He observed that the sea creatures he studied were influenced in their form and life by the whole of their environment, which could be by as distant an object as the moon (tides, light etc.) or as minimal as tiny variations in water temperature or salinity. Later he progressed this into a philosophy of ‘non-teleological thinking’, a way of viewing things as they are, rather than seeking narrow anthropocentric (look it up, I had to – Ed) explanations for them.
And what, in the name of all things two-wheeled, loud and leathery has any of this got to do with biking, I hear you ask!? Well it started off simply enough; on a visit to Roadrunners in Stroud (my local bike shop) I noticed a couple of neat little custom bikes in the workshop and got to chatting with Andy, Lawrence and Henry about them. I thought I’d do a short piece on how and why they built the bikes and a little bit about them as people. But as our conversations progressed I started to realise that, like Ed Ricketts’ sea creatures, these bikes are inseparable from the totality of our biking culture and even the global recession. They are what they are because of influences way beyond a little workshop in Gloucestershire.
The bikes themselves are based on the 1978 Yamaha SR500, a simple and now pretty ancient air-cooled, single-cylinder road bike. The key characteristics, even when it first came out twenty-five years ago, were simplicity and a retro look and feel, with a good dollop of Japanese reliability thrown in. And that is where it all starts to get interesting. Why would three ordinary guys in a relatively modest bike shop be building bikes like this? First and foremost it’s because they can! How refreshing to meet three young men (well, they’re young to me!) with skill, imagination and ambition. “We build them in our down time when the workshop isn’t busy,” says Andy, hard at work on a punter’s bike. He is responsible for the custom with high-rise handlebars, which he bought for £400 as a frame and wheels, with the engine and other parts “tipped into a box”.
The other bike came from a classic collector with hundreds of machines in a big shed somewhere out in the sticks near Southport. It cost a lot more but was all there and all original. “These bikes are really versatile, you can make them into anything,” says Lawrence. “Simple air cooled engine, oil tank in the frame – you can cut them about into anything you want, really.” When he started on the second bike he had a rough idea of what he wanted. “I was thinking of a café racer style or a bobber, whatever that is… The definition of a bobber is ‘take the mudguards off’, right!?”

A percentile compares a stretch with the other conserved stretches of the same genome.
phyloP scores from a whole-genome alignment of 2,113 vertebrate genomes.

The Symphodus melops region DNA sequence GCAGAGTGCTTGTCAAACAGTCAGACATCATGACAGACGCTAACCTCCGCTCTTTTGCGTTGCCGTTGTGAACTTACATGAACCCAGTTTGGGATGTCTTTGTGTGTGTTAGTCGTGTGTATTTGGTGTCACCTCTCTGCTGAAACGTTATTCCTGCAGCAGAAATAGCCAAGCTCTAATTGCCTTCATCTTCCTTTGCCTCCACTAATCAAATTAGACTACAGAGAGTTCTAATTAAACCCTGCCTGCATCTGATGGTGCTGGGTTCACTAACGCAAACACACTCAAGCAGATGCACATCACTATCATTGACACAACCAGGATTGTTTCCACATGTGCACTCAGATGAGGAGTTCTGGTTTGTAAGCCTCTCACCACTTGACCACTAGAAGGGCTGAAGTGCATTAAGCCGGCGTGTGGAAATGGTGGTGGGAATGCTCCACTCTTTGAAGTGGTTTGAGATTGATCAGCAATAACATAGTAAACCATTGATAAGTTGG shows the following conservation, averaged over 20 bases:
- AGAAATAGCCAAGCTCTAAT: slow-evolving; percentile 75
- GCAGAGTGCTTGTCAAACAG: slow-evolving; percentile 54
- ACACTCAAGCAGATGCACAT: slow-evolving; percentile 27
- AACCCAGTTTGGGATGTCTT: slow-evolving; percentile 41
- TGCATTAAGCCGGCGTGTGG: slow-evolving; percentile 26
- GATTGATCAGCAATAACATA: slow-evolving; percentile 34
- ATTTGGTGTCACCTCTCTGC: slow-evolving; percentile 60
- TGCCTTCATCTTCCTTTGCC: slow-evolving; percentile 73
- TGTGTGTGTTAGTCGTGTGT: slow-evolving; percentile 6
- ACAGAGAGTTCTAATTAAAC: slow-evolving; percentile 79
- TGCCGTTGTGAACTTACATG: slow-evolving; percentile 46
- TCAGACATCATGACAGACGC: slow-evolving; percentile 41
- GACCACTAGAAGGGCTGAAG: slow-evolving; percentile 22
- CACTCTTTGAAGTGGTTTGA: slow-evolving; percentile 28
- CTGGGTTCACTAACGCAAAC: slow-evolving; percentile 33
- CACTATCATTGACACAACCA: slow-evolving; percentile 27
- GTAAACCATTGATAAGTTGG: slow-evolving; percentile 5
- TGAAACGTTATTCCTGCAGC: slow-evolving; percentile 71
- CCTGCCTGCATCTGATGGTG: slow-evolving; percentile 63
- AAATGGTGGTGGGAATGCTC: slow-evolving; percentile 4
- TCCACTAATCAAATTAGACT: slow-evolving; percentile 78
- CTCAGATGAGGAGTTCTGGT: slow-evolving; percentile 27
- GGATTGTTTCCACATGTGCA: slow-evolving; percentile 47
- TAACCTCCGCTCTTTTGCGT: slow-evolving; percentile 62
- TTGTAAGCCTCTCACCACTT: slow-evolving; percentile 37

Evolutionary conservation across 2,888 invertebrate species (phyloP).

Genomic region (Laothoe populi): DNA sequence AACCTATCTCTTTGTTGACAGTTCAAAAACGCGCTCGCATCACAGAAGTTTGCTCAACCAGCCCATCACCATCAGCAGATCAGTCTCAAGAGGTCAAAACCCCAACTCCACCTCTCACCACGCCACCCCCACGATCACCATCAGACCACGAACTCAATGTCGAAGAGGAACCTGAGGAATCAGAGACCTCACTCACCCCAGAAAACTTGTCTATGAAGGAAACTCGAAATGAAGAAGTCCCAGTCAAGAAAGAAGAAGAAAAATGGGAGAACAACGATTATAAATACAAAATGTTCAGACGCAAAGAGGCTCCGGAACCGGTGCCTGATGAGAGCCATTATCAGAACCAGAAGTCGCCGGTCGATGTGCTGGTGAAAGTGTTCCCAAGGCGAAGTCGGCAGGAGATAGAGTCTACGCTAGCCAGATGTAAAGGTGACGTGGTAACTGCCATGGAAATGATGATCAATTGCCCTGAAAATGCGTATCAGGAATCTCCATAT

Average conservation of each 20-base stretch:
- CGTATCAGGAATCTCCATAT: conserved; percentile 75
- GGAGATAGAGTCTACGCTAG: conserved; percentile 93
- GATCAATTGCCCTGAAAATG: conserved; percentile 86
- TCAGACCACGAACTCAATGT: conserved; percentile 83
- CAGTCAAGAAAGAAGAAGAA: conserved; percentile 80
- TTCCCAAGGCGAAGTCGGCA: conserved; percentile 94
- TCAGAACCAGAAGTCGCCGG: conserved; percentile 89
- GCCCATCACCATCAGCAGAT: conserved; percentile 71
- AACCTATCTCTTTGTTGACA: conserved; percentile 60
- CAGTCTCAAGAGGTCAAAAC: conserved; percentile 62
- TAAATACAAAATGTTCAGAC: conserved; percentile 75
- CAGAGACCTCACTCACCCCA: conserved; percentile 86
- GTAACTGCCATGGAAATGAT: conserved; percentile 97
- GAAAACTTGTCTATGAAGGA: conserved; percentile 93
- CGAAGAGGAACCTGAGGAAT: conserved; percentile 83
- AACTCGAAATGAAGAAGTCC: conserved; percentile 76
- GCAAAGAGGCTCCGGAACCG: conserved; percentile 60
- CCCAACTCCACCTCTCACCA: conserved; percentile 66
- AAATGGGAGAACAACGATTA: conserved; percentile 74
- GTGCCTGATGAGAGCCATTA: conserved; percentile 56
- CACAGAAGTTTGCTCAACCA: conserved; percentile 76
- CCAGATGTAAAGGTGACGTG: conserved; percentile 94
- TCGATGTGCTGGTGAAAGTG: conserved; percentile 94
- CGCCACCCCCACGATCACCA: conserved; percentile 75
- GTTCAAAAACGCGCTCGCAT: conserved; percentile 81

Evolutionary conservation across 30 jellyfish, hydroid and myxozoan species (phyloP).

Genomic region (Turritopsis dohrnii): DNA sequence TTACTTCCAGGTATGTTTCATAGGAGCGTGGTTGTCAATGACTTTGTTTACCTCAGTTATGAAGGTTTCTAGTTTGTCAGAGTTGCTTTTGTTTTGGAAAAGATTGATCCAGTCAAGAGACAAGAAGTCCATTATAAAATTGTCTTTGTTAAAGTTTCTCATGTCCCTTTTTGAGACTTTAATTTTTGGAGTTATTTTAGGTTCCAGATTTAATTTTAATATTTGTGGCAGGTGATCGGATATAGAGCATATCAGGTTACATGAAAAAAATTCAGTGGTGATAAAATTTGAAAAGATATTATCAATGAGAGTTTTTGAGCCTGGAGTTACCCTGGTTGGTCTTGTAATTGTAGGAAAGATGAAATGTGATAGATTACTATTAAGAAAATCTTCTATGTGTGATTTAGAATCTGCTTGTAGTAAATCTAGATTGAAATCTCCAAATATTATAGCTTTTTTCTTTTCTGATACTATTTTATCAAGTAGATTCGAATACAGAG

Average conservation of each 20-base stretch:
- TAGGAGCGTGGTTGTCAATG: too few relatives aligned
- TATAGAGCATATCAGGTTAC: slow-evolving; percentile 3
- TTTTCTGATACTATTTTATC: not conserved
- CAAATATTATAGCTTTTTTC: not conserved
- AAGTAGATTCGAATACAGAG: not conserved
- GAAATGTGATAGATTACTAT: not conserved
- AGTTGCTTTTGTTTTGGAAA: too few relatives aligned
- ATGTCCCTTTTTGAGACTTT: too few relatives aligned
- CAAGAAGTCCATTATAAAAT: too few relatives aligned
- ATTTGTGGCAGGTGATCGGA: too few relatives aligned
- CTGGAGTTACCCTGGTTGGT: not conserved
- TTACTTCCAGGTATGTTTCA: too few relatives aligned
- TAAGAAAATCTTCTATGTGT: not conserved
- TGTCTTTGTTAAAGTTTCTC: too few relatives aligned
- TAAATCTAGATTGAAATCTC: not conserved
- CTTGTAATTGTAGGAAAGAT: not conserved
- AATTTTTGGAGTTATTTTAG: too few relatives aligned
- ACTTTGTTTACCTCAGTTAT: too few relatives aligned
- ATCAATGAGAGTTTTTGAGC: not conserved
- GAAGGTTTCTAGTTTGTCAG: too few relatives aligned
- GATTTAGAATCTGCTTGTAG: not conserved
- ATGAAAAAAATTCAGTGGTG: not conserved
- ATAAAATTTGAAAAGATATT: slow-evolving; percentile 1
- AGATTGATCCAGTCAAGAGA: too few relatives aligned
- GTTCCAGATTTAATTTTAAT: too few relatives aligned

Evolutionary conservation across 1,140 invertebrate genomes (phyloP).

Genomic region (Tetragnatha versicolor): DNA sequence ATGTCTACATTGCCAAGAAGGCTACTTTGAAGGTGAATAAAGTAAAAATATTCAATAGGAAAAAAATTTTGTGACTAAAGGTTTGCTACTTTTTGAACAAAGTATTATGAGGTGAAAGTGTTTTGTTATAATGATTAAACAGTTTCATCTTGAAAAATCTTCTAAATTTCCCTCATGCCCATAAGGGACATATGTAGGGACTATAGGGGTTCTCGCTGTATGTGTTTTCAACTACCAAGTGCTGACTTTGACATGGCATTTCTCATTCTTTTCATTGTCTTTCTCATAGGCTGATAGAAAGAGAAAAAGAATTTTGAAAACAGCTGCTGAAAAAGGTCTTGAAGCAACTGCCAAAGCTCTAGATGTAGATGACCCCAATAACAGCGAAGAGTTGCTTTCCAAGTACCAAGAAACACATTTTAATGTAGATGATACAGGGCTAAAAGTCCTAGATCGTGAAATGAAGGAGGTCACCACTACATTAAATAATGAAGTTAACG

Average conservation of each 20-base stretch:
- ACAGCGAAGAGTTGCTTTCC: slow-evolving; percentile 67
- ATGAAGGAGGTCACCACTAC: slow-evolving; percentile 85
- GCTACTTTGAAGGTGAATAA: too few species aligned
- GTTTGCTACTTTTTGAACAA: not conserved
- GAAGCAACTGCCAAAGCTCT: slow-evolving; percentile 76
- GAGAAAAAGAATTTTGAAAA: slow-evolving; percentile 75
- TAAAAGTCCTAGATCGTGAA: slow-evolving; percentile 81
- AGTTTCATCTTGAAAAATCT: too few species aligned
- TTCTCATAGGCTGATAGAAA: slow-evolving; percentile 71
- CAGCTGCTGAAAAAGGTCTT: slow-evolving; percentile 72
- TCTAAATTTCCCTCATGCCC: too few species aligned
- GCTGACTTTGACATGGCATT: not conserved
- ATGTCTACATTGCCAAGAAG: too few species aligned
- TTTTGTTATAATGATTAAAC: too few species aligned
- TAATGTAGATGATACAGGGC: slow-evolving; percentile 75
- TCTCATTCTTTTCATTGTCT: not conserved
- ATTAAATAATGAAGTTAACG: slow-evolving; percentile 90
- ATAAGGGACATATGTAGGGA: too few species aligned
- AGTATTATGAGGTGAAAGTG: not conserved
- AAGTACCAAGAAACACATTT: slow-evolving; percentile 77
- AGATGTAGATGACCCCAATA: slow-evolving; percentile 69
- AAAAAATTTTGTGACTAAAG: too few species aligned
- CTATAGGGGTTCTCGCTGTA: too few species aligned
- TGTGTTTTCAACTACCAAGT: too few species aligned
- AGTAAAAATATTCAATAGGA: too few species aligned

The frame was cut down at the back and the shocks reduced from 320 to 295mm. The wheels were painted and rebuilt with stainless spokes and the forks got a good polishing. The engine was painted and then the edges taken back to reveal the alloy fins and to round off the corners. One job that was sent out to a specialist was shortening the front forks by three inches. “We didn’t want to risk making a mistake rethreading the tubes at the top,” says Henry, “because there isn’t enough metal to do it again if it goes wrong.” Fortunately there is a network of local expertise they can rely on for advice and specialist skills.
The finish on the bike all points to eliminating unnecessary details and tidying everything up until what is left is a motorcycle in its simplest form. It harks back to a bygone age but is paradoxically very much a product of modern times. It reflects a new desire amongst bikers for something uncomplicated but stylish and reliable. Something to be ridden and enjoyed in a way that is very hard to do on a screaming crotch-rocket with computerised gizmos everywhere you look. Not because you can’t ride like that but because you don’t always want to and it feels a bit silly to be bimbling along a country lane soaking up the sunset on a Ducati 1199 Panigale. On a bike like this you can relax and look cool at the same time, and no-one expects you to get your knee down at every roundabout. These bikes are a rejection of excess.
And proof of this greater influence in our biking environment occurred when the first of the custom bikes was put on eBay for sale. The page was viewed over 23,000 times, 30 offers came in and it sold quickly for the full asking price. Moreover, Roadrunner was inundated with phone calls, many just to say what a great job they’d done and “was there another one?” The second bike sold just as quickly (before I could get round to take more pictures) and the buyer is currently having a larger tank fitted and a set of lower handlebars. This seems incredible for a small independent bike shop in Stroud so I ask whether they’d be happy to build more customs and whether it’s an area of future business